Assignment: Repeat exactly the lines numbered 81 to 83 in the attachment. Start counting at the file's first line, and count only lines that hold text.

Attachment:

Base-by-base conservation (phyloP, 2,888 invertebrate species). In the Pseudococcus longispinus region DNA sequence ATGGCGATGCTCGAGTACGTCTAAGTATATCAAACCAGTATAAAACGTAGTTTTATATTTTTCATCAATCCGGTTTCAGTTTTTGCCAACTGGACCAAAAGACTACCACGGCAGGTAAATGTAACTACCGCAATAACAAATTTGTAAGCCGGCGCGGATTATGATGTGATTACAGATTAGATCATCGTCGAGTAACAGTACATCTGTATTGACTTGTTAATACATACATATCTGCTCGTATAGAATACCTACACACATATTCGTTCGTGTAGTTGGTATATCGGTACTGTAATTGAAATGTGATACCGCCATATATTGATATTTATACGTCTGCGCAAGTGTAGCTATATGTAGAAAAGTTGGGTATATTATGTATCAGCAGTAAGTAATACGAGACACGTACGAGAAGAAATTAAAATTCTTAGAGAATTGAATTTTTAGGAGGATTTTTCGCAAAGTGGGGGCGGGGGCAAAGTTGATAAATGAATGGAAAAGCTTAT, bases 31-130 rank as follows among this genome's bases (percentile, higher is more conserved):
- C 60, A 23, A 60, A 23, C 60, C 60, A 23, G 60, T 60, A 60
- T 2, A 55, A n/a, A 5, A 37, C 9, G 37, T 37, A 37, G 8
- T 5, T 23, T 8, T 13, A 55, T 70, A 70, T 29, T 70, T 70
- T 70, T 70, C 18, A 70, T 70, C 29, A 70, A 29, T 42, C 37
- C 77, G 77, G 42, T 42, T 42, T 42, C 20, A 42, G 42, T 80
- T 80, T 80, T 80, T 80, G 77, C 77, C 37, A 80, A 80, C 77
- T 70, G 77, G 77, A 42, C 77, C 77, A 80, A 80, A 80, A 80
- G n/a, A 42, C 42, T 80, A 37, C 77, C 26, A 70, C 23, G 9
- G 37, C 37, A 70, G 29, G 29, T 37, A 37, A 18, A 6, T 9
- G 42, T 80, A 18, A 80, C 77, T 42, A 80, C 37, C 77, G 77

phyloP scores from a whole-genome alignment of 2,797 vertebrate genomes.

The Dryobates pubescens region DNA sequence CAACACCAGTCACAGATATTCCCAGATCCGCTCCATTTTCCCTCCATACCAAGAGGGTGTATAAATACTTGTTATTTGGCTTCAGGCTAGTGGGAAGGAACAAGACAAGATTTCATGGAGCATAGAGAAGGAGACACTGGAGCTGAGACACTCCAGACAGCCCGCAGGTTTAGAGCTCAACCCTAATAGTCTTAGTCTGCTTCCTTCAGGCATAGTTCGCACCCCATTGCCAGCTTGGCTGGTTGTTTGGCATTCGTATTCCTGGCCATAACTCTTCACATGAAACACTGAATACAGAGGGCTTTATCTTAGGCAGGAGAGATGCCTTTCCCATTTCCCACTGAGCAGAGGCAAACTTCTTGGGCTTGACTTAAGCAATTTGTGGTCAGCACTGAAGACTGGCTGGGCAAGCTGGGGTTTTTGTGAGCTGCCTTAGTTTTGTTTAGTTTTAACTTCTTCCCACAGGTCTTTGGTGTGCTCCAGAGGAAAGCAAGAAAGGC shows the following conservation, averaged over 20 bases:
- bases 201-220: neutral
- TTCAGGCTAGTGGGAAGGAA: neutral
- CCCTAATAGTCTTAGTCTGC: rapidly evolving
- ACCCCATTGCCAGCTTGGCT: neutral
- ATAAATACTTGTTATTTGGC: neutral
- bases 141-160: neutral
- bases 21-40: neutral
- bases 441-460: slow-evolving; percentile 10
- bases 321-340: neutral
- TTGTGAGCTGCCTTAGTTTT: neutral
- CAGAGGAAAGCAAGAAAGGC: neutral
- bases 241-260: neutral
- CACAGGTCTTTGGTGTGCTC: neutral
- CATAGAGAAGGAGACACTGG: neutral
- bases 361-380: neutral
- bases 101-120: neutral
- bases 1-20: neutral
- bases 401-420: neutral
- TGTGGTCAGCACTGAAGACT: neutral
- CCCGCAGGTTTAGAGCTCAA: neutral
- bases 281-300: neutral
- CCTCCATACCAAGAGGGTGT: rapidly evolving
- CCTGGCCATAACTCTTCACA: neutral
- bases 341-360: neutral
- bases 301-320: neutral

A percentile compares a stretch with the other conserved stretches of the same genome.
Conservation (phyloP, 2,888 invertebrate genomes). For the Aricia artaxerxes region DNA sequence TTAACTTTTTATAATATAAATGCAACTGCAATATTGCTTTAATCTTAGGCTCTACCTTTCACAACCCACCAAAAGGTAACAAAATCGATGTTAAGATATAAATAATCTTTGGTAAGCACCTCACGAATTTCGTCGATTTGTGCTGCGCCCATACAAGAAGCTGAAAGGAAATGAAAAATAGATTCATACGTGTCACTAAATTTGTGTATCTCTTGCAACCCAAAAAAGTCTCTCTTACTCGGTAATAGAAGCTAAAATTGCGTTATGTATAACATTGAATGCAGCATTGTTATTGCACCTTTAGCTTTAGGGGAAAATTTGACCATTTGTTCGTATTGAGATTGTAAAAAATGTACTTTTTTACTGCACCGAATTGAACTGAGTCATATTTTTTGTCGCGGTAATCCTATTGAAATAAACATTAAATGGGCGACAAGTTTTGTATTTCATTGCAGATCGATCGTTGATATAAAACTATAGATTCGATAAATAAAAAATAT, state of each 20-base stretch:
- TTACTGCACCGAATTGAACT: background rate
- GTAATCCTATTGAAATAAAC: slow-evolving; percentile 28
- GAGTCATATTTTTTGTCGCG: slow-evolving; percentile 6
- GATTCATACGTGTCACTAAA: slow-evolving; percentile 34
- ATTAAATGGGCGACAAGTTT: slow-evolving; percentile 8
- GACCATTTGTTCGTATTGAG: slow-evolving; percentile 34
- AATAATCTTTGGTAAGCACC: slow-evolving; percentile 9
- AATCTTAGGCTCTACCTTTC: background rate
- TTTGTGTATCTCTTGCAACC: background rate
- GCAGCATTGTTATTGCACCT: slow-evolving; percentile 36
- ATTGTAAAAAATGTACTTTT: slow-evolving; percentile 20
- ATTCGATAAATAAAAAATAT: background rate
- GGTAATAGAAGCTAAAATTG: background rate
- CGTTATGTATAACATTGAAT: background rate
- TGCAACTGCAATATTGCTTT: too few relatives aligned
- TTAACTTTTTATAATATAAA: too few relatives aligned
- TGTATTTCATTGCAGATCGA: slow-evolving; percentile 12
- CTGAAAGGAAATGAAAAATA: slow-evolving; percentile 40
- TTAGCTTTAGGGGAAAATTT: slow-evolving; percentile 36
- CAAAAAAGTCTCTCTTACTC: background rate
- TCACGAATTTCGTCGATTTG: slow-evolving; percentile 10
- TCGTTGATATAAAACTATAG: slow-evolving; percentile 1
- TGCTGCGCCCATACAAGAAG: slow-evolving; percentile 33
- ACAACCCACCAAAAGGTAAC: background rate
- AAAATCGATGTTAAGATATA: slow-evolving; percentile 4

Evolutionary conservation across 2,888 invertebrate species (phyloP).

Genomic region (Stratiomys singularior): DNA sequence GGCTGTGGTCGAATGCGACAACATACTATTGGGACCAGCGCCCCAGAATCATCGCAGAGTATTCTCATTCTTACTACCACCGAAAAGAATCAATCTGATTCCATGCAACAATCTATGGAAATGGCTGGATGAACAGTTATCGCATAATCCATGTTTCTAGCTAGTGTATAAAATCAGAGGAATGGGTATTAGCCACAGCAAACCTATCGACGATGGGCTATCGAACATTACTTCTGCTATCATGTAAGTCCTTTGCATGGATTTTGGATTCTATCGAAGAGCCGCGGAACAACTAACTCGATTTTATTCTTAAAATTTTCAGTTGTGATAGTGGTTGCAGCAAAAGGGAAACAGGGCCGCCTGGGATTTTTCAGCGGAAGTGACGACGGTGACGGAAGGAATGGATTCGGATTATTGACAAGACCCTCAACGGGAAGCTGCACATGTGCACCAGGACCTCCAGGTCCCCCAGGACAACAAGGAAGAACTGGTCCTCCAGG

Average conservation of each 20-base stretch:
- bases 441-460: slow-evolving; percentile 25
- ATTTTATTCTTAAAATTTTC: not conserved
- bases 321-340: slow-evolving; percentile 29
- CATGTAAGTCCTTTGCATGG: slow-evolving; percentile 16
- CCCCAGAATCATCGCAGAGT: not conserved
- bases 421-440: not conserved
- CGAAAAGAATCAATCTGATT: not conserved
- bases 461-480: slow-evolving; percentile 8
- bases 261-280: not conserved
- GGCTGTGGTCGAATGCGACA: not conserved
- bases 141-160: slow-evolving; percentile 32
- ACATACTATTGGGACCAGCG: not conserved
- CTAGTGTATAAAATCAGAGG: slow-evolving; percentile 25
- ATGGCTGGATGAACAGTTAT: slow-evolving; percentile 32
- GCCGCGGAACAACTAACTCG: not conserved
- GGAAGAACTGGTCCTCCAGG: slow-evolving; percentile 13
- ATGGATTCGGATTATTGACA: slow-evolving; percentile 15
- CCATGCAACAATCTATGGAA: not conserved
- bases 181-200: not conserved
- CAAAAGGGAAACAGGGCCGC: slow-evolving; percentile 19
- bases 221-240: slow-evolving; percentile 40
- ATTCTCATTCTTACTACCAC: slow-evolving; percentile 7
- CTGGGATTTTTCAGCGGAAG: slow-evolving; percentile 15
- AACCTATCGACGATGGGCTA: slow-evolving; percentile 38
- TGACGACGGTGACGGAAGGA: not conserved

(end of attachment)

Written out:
- CTAGTGTATAAAATCAGAGG: slow-evolving; percentile 25
- ATGGCTGGATGAACAGTTAT: slow-evolving; percentile 32
- GCCGCGGAACAACTAACTCG: not conserved